Portland NAACP leaders, renters rights groups and music advocates are sounding the alarm over what they say is a “stealth” attempt to undermine local property owners who live or work in older brick buildings.
The groups held a news conference outside City Hall on Saturday morning to demand the city rescind an ordinance, which affects about 1,600 unreinforced masonry buildings, requiring owners post a sign warning of the building’s dangers in the event of a major earthquake.
The Rev. E.D. Mondainé, president of the National Association for the Advancement of Colored People’s Portland chapter and pastor at Celebration Tabernacle Church in Kenton, tied what the city maintains is just a requirement to help notify the public to the region’s long history of racist policies that have led to gentrification and displacement for African Americans.
Mondainé said the black community in Portland has been told many times in the past not to worry.
“We will no longer allow the same tactics,” Mondainé said, citing Oregon’s explicit policy at its origin excluding blacks from living here, the Portland area’s assurances to black residents ahead of the Vanport flood and the long history of red-lining and discrimination in housing policies in inner North and Northeast Portland. “We will no longer allow the same principles that have driven us out again,” he said, with a crowd of supporters behind him, “We will no longer allow these things to remove us from our community. We want action. ”
The City Council in October approved the ordinance, which Bureau of Development Services officials say is just about providing better awareness for tenants, visitors and occupants at the buildings.
Public buildings affected by the rules were to install signage by this week. Nonprofit organizations, like churches, have until 2020 to comply. Most other building owners have until March 1 to comply.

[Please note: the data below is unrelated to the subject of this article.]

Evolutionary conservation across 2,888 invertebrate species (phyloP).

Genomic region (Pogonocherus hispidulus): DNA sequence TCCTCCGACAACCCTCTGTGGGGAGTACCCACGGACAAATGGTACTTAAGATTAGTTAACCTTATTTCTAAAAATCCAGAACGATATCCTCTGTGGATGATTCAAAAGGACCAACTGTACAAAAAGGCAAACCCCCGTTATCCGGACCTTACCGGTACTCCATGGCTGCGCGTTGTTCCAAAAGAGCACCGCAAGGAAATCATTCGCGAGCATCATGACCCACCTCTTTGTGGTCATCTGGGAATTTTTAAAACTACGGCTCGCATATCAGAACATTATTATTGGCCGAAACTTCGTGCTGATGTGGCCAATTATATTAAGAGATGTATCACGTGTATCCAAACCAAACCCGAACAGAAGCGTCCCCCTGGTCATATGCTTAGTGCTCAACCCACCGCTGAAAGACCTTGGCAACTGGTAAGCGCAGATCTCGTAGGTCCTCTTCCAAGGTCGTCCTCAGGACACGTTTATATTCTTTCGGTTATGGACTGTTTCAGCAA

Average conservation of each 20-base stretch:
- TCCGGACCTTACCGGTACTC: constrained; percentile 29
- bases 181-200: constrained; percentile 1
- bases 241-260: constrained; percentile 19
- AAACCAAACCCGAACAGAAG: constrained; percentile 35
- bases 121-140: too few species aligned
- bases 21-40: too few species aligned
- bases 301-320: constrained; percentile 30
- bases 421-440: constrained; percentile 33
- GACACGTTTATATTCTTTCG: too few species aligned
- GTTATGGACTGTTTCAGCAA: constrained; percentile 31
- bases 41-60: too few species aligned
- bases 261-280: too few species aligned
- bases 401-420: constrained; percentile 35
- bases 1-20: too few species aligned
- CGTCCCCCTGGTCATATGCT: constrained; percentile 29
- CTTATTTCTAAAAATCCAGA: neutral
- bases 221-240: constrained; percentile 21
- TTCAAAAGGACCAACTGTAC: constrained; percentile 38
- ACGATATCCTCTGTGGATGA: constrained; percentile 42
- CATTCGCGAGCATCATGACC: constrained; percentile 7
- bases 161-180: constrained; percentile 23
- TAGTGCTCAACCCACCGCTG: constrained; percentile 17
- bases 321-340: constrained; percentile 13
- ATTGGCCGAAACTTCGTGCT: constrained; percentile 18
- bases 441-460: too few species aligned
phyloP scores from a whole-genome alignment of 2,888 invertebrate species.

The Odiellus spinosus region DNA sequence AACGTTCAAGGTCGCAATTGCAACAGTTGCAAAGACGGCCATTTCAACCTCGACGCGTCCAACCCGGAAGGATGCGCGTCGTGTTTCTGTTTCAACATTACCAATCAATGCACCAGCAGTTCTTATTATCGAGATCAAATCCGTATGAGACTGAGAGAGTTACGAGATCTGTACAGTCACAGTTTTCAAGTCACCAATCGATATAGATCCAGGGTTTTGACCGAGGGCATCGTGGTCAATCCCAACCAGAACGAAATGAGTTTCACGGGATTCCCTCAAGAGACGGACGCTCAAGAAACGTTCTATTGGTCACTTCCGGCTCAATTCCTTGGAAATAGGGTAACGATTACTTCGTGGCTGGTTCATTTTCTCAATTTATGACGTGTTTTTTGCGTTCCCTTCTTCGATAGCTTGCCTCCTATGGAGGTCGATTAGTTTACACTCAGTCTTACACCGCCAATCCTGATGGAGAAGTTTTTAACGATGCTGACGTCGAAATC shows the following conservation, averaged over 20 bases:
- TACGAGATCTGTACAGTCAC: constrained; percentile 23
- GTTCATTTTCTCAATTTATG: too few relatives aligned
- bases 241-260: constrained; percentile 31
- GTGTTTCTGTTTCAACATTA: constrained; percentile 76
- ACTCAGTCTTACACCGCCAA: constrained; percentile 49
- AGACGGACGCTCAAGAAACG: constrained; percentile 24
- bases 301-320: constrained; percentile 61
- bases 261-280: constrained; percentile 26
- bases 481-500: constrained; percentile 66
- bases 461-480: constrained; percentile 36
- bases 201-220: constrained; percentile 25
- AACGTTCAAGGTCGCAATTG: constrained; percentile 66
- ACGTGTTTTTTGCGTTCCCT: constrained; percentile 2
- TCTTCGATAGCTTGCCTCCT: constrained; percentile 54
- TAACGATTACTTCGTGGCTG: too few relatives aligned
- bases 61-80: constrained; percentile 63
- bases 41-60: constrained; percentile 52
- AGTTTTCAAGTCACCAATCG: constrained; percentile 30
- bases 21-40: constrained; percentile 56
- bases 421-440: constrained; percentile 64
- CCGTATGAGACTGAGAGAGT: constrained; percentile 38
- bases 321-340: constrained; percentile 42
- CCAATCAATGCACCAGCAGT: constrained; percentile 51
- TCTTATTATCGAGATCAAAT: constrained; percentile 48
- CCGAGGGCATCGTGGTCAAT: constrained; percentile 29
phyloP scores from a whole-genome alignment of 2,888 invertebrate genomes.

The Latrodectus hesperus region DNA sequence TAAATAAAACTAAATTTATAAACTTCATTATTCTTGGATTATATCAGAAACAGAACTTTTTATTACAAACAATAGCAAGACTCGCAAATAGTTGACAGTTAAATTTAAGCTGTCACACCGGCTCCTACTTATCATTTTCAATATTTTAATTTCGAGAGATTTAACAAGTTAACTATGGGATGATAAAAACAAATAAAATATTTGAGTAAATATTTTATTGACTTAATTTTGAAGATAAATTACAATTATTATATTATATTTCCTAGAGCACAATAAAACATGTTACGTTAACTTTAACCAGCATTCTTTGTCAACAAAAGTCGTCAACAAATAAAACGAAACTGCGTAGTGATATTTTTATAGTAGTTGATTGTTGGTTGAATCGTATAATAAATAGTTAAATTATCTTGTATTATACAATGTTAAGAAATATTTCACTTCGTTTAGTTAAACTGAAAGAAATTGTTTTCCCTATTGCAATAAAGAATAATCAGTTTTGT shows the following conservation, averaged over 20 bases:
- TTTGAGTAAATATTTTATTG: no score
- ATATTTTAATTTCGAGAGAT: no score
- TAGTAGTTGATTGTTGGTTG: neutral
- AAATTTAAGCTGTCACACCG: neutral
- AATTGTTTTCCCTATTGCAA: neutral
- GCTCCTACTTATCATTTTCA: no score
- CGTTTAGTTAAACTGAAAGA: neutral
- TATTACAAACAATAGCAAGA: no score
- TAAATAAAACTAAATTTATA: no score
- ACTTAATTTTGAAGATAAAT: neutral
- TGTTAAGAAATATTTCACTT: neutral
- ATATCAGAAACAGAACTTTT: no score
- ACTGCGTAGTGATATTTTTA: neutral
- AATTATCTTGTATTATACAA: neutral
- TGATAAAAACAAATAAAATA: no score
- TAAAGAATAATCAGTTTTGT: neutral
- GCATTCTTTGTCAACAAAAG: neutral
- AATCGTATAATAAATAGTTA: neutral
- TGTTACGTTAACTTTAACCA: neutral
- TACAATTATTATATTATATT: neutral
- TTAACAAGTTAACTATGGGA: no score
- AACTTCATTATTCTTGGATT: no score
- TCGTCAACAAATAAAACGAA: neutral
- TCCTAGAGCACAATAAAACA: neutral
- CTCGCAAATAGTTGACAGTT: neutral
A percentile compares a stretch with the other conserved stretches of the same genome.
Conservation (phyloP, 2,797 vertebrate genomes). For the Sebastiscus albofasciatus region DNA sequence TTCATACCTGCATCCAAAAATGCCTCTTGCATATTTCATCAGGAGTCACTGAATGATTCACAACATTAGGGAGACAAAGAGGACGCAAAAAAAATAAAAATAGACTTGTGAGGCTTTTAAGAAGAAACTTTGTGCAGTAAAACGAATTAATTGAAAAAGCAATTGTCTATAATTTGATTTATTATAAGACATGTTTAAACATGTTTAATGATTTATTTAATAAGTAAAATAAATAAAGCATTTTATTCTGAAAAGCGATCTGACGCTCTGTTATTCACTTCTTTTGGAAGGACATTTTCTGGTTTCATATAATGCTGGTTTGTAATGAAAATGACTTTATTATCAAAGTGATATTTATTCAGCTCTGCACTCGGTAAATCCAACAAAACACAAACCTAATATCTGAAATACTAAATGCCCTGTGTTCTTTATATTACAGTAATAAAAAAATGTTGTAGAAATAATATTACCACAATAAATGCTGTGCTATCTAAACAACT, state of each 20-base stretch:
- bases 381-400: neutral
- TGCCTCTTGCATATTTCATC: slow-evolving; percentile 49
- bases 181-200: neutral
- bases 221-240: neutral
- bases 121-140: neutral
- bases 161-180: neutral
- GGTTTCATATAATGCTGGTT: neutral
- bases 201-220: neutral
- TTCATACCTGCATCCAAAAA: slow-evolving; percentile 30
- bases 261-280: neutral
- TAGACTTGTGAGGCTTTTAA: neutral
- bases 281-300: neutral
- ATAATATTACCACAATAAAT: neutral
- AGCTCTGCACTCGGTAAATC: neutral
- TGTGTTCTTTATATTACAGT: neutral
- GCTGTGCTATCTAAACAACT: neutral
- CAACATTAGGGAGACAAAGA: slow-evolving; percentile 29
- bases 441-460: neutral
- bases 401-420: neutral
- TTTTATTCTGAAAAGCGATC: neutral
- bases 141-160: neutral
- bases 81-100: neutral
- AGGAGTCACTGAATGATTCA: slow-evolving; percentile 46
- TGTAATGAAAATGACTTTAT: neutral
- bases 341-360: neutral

Speakers at the Saturday rally railed against the city’s ordinance, calling it a “secret lien” that would force landowners to ultimately sell to well-heeled private developers and lose out on loans or other financial services which would allow them to update their building to meet safety requirements.
Alex Cousins, a spokesman for the city’s Bureau of Development Services, said “nothing” in the ordinance “attaches an encumbrance or lien” to the building’s title.
“The declaration is not a lien and does not compel any retrofitting on the part of the building owner,” he said in an email.
Meara McLaughlin, executive director of the MusicPortland advocacy group, cautioned the ordinance “threatens the existence” of bars like Kelly’s Olympian and the McMenamin’s White Eagle, which often cater to hip-hop artists.
The advocates agreed with the city that the ordinance doesn’t explicitly mention a lien, but they said the city there’s “a separate non-negotiable and compulsory agreement” that puts an encumbrance on the land owner’s title.
“Without a lawyer in the room you won’t even get a semblance of what’s being done,” Mondainé said in an interview after the news conference, “it’s so convoluted and it’s gone in so many different directions that it doesn’t have a real shape or form anymore. It’s like a runaway train.” They argue the policy will force artificially low sales prices for properties in gentrifying parts of town and lead to businesses being devalued. It will make it more difficult to refinance, get a loan or lease the building, they argue, likening it to a “Scarlet Letter>”
The city said its database of unreinforced masonry buildings has existed since 1995 “and has been known to building owners, lenders and insurers for over two decades.”
The city said its Bureaus of Emergency Management and Development Services will set up an advisory committee this year “to work with the Portland NAACP and other stakeholders on collaborative ways to implement” the retrofitting program in the city “We look forward to working with community members and building owners to make our city safer in the event of a large earthquake.”
Mondainé said the city has made some attempts “that perhaps are promising” to engage the black community, but he is still calling for the ordinance to be rescinded.
— Andrew Theen
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